Arrr, kids, Back in my days, when you got a brand new game, your goal was to start it and finish it. Some games were short and you'd finish them in half an hour. Some games were long, you'd only finish them after 50 hours in or more. Good games were replayable: I'd finish it once, and then start over: to find all secrets, do all the side quests, win on higher difficulty or make different decisions along the way, perhaps to find out another ending. Endings were meaningful and I'd stick to the game for a long time, looking forward and expecting it to be awesome. What happened to all of this?
Well, nothing! What did you think? Games of this format are still around and thriving. However, there's this new genre of games that you're, like, never supposed to complete. Let's have a look at everyone's favourite, Candy Crush Saga. Can you imagine finishing CCS? "Wow, that was the last level, you saved everyone! Now go improve your scores or play something else!" King is all like: "Nope, not gonna happen". The game is crazily long and growing, a lifetime supply of new challenges to get lucky with and eventually complete. A game like CCS expects to fill your bathroom time completely, from the time you install it, until you ultimately get bored (the moment which King goes great lengths to delay), or perhaps until we all switch to VR games or the Singularity happens.
Mobile games have plenty of examples of this trope across multiple genres, not just "well of consecutive challenges" but also "beat your previous score" or "do the same thing over and over while purchasing endless upgrades". Desktop is full of this too. Let's look at World of Warcraft, at least the single-player aspect of it. Pick a quest, any quest - once you finish it, it will either lead you into another one, or - coincidence? - take you into a new area that just happens to have a few fresh quest arcs available. The game provides continuity, so that you always have something to do.
And there's this point when your character reaches maximum level and the quests don't get any harder. But is there any "end" to be found? Oh no no, don't worry, there's no such thing as "end" in Azeroth! Here, why won't you try this other attractions Blizzard has prepared for you... Or maybe create a new character and start over? WoW has amazing replayability, but there's no closure, no moment when you're done, like "now's the time to wrap up and actually replay". Just do it when you're bored, I suppose?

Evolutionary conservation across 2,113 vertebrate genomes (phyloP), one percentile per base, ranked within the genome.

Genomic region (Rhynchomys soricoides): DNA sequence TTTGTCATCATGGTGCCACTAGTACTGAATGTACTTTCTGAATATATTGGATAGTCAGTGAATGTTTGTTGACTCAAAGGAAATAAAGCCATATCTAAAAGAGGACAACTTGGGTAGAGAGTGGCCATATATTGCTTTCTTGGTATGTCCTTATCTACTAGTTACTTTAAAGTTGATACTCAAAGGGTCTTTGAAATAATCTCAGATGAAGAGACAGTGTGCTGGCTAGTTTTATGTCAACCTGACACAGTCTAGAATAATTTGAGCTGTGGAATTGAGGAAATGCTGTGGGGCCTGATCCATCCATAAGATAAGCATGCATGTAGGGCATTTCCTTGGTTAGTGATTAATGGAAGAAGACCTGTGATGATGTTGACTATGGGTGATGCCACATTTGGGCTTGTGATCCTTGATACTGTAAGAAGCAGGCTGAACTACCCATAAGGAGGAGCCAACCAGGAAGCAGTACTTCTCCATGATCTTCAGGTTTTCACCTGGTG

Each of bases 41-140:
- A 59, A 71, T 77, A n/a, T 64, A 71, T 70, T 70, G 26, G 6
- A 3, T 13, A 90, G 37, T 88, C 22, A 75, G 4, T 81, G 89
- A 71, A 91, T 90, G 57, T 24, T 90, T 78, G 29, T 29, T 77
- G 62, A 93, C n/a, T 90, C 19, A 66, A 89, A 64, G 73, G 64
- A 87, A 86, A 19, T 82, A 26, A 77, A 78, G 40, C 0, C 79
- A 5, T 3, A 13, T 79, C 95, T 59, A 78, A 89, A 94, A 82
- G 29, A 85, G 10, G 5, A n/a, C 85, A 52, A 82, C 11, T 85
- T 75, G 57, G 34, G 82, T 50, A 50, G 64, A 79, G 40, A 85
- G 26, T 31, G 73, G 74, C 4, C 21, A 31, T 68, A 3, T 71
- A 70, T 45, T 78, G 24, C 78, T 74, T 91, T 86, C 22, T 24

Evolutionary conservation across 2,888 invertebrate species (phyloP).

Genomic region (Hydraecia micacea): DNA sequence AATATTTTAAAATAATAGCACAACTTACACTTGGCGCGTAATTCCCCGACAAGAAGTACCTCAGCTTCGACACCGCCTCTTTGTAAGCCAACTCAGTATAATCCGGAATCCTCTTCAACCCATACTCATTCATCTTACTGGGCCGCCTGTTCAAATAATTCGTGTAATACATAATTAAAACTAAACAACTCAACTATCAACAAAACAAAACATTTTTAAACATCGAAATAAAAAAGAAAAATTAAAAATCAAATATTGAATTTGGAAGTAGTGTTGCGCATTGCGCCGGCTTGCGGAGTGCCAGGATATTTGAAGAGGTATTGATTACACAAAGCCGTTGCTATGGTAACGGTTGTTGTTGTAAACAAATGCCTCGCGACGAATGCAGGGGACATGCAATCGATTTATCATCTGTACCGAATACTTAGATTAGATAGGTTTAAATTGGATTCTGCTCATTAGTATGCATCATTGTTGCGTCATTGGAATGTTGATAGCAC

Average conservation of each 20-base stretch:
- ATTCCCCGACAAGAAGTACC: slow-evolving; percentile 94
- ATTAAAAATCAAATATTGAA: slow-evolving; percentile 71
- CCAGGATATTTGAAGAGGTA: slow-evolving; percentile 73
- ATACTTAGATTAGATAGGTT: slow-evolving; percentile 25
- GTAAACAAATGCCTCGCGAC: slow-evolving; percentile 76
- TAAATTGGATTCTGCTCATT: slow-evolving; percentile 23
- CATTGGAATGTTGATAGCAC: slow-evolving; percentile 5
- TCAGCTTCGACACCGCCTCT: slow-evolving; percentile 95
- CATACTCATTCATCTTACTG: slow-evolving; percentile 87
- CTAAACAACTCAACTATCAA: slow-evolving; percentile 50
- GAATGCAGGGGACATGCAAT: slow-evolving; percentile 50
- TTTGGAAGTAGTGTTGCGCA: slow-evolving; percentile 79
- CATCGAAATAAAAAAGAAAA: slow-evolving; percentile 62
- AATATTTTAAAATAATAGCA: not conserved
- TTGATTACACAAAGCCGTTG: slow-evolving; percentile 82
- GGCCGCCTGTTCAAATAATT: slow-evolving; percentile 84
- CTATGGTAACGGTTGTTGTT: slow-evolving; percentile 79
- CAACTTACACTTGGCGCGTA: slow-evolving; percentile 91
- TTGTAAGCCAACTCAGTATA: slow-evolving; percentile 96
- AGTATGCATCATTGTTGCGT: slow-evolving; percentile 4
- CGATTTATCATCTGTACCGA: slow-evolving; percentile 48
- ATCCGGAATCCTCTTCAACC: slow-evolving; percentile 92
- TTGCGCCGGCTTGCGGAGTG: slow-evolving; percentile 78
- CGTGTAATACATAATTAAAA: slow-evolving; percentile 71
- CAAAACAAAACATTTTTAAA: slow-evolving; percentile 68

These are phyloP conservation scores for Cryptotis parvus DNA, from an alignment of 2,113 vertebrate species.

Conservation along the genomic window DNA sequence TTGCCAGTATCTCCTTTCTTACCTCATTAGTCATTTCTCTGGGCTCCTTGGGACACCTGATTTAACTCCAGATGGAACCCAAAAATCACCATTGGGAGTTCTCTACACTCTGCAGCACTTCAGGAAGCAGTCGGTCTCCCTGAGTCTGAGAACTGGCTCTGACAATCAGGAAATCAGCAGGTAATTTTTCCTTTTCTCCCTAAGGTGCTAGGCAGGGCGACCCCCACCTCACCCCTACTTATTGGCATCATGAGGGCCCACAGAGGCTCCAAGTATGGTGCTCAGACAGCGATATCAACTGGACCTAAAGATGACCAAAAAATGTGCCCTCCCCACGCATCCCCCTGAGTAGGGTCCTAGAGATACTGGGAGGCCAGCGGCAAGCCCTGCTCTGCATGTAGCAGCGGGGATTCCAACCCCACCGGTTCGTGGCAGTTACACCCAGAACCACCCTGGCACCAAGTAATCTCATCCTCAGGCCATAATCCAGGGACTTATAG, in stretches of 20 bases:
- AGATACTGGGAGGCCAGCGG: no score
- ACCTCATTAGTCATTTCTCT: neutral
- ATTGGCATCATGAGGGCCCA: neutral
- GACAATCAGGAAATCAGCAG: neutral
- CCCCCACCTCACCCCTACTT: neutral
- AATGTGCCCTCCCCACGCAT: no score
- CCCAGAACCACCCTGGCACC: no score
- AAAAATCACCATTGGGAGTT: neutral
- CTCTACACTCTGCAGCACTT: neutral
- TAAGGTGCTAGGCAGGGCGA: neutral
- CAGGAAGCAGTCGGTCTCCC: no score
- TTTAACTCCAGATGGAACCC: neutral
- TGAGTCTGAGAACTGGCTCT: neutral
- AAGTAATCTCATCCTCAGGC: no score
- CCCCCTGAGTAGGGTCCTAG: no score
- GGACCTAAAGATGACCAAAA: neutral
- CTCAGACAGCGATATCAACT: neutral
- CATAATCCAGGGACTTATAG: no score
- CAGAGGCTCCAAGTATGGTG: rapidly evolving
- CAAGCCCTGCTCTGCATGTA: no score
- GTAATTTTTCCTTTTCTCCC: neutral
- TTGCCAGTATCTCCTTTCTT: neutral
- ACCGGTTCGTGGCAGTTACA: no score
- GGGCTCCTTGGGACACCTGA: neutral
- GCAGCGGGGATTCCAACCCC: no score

I have a thing for games that end. The end can be foreshadowed and often motivates the player to move forward, keeping them engaged. Sometimes the bounds are very clear: If you begin a Pokemon game, you know from the start that your Adventure begins with you receiving a starter Pokemon, and is going to end with you as the new Pokemon Master.
Competitive games like Counter-Strike don't work like that, even though there's just as much of an adventure! You begin as a noobie, you learn the game and the metagame, you get your friends on board and have a lot of fantastic matches. But there's no end to be foreseen. Stay around for a while, have a good time... Until one day when you just finish your last match, never to return again. It might be a ragequit or a fantastic game. You might drop because you can no longer feel progress, or just run out of goals to pursue. Regardless, the game will fade away from your life without saying 'bye'.
Yeah, that's not specific to computer games, it's the same for any other pastime. Some want to become a part of your life, and others are just there to give you a glorious ride from point A to point B. Which do you prefer?
One curious observation i had was if I look at "casual" games, I mean - the ones most likely to be picked up by a wide audience of people, not just "I'm a gamer" people, I'm struggling to see any games with endings. Where you used to have Minesweeper and FreeCell, you now have Candy Crush Saga or Temple Run. These are magnificent, polished titles that go great lengths to keep the player immersed and give them a great time. But I'm sad that I don't see them attempt to take a more ambitious role than "oh, here's your new pastime, you won't be bored ever again!". This is a pity.
Once I was able to sit with my Grandma and show her "Angry Birds" on a tablet. She's not really a tech savvy person and isn't super comfortable with internets and electronics. Imagine how delighted I was to notice that she understood the game instantly and was able to share the tower-toppling, pig-squashing fun with me. In my opinion, this level of accessibility is the greatest improvement that happened in the craft of video games during the last few years. (Ssh, don't be sad Occulus, I still like you, no hard feelings after that facebook thing, okay?)
One thing I regret is that there's just so much about computer games that I cannot possibly share with Grandma. When I'm hyped about a movie or a book, I can just show it to her, but if it's a game? Na-ah. There's literally no way for me to share the experience of becoming a Pokemon Master with someone who's not a gamer themself.
I like games with ends. I appreciate that they entertain you by giving you a journey to take - in my book, this is a level more fantastic than just giving you a fun activity. I wish that they reach the same level of accessiblity and public awareness as "pastime games". Can we make this happen?